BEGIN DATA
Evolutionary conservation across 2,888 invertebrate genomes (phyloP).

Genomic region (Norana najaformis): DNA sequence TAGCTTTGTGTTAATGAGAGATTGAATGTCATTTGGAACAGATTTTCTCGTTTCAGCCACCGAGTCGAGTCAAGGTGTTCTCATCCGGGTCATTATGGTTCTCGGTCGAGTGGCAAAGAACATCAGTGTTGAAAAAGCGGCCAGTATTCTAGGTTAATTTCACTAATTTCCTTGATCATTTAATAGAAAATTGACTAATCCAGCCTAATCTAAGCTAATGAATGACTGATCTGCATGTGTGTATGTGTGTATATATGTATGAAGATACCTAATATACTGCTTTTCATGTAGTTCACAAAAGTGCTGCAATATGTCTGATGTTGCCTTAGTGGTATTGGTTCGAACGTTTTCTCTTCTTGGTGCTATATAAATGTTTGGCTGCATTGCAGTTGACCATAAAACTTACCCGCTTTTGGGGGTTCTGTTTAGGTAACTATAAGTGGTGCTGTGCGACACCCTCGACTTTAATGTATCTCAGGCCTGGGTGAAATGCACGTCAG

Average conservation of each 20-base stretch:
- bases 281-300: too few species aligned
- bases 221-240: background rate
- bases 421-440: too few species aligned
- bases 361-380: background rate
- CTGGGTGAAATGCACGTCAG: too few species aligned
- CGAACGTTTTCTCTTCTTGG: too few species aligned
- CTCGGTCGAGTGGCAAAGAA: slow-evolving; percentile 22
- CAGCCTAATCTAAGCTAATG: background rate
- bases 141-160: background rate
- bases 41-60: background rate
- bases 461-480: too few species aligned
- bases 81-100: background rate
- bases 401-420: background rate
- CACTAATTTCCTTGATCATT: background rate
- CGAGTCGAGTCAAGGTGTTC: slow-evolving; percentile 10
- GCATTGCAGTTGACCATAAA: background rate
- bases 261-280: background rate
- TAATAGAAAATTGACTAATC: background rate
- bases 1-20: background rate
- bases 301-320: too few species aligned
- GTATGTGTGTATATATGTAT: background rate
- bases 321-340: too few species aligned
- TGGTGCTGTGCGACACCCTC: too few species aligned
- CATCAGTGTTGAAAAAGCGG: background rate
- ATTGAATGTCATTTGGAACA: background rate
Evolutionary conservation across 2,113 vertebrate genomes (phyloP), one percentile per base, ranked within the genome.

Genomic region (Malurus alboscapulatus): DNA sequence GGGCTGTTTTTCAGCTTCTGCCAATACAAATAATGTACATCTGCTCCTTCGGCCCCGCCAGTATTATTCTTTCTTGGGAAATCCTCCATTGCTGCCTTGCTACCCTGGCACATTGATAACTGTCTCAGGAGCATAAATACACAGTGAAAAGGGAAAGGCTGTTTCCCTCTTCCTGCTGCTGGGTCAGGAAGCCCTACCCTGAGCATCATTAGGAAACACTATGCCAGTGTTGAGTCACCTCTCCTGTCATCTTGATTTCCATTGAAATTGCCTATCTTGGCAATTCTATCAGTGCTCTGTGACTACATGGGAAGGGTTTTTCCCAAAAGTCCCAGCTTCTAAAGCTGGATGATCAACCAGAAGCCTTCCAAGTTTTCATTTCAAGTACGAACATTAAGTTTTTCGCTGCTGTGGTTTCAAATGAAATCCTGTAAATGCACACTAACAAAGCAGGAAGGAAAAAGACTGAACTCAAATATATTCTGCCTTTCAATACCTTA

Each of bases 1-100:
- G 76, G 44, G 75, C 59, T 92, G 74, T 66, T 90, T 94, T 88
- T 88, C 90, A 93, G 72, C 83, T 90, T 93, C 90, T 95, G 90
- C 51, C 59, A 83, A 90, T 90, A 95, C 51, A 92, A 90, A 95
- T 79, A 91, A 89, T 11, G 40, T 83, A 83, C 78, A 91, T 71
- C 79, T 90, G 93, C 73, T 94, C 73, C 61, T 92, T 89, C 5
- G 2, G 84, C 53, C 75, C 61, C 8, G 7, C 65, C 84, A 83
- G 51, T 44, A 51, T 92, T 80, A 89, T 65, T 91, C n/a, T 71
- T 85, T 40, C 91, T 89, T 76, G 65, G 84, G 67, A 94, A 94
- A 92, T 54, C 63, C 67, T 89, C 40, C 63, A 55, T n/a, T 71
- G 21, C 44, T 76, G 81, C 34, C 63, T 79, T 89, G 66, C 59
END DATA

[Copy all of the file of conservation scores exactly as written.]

Evolutionary conservation across 2,888 invertebrate genomes (phyloP).

Genomic region (Norana najaformis): DNA sequence TAGCTTTGTGTTAATGAGAGATTGAATGTCATTTGGAACAGATTTTCTCGTTTCAGCCACCGAGTCGAGTCAAGGTGTTCTCATCCGGGTCATTATGGTTCTCGGTCGAGTGGCAAAGAACATCAGTGTTGAAAAAGCGGCCAGTATTCTAGGTTAATTTCACTAATTTCCTTGATCATTTAATAGAAAATTGACTAATCCAGCCTAATCTAAGCTAATGAATGACTGATCTGCATGTGTGTATGTGTGTATATATGTATGAAGATACCTAATATACTGCTTTTCATGTAGTTCACAAAAGTGCTGCAATATGTCTGATGTTGCCTTAGTGGTATTGGTTCGAACGTTTTCTCTTCTTGGTGCTATATAAATGTTTGGCTGCATTGCAGTTGACCATAAAACTTACCCGCTTTTGGGGGTTCTGTTTAGGTAACTATAAGTGGTGCTGTGCGACACCCTCGACTTTAATGTATCTCAGGCCTGGGTGAAATGCACGTCAG

Average conservation of each 20-base stretch:
- bases 281-300: too few species aligned
- bases 221-240: background rate
- bases 421-440: too few species aligned
- bases 361-380: background rate
- CTGGGTGAAATGCACGTCAG: too few species aligned
- CGAACGTTTTCTCTTCTTGG: too few species aligned
- CTCGGTCGAGTGGCAAAGAA: slow-evolving; percentile 22
- CAGCCTAATCTAAGCTAATG: background rate
- bases 141-160: background rate
- bases 41-60: background rate
- bases 461-480: too few species aligned
- bases 81-100: background rate
- bases 401-420: background rate
- CACTAATTTCCTTGATCATT: background rate
- CGAGTCGAGTCAAGGTGTTC: slow-evolving; percentile 10
- GCATTGCAGTTGACCATAAA: background rate
- bases 261-280: background rate
- TAATAGAAAATTGACTAATC: background rate
- bases 1-20: background rate
- bases 301-320: too few species aligned
- GTATGTGTGTATATATGTAT: background rate
- bases 321-340: too few species aligned
- TGGTGCTGTGCGACACCCTC: too few species aligned
- CATCAGTGTTGAAAAAGCGG: background rate
- ATTGAATGTCATTTGGAACA: background rate
Evolutionary conservation across 2,113 vertebrate genomes (phyloP), one percentile per base, ranked within the genome.

Genomic region (Malurus alboscapulatus): DNA sequence GGGCTGTTTTTCAGCTTCTGCCAATACAAATAATGTACATCTGCTCCTTCGGCCCCGCCAGTATTATTCTTTCTTGGGAAATCCTCCATTGCTGCCTTGCTACCCTGGCACATTGATAACTGTCTCAGGAGCATAAATACACAGTGAAAAGGGAAAGGCTGTTTCCCTCTTCCTGCTGCTGGGTCAGGAAGCCCTACCCTGAGCATCATTAGGAAACACTATGCCAGTGTTGAGTCACCTCTCCTGTCATCTTGATTTCCATTGAAATTGCCTATCTTGGCAATTCTATCAGTGCTCTGTGACTACATGGGAAGGGTTTTTCCCAAAAGTCCCAGCTTCTAAAGCTGGATGATCAACCAGAAGCCTTCCAAGTTTTCATTTCAAGTACGAACATTAAGTTTTTCGCTGCTGTGGTTTCAAATGAAATCCTGTAAATGCACACTAACAAAGCAGGAAGGAAAAAGACTGAACTCAAATATATTCTGCCTTTCAATACCTTA

Each of bases 1-100:
- G 76, G 44, G 75, C 59, T 92, G 74, T 66, T 90, T 94, T 88
- T 88, C 90, A 93, G 72, C 83, T 90, T 93, C 90, T 95, G 90
- C 51, C 59, A 83, A 90, T 90, A 95, C 51, A 92, A 90, A 95
- T 79, A 91, A 89, T 11, G 40, T 83, A 83, C 78, A 91, T 71
- C 79, T 90, G 93, C 73, T 94, C 73, C 61, T 92, T 89, C 5
- G 2, G 84, C 53, C 75, C 61, C 8, G 7, C 65, C 84, A 83
- G 51, T 44, A 51, T 92, T 80, A 89, T 65, T 91, C n/a, T 71
- T 85, T 40, C 91, T 89, T 76, G 65, G 84, G 67, A 94, A 94
- A 92, T 54, C 63, C 67, T 89, C 40, C 63, A 55, T n/a, T 71
- G 21, C 44, T 76, G 81, C 34, C 63, T 79, T 89, G 66, C 59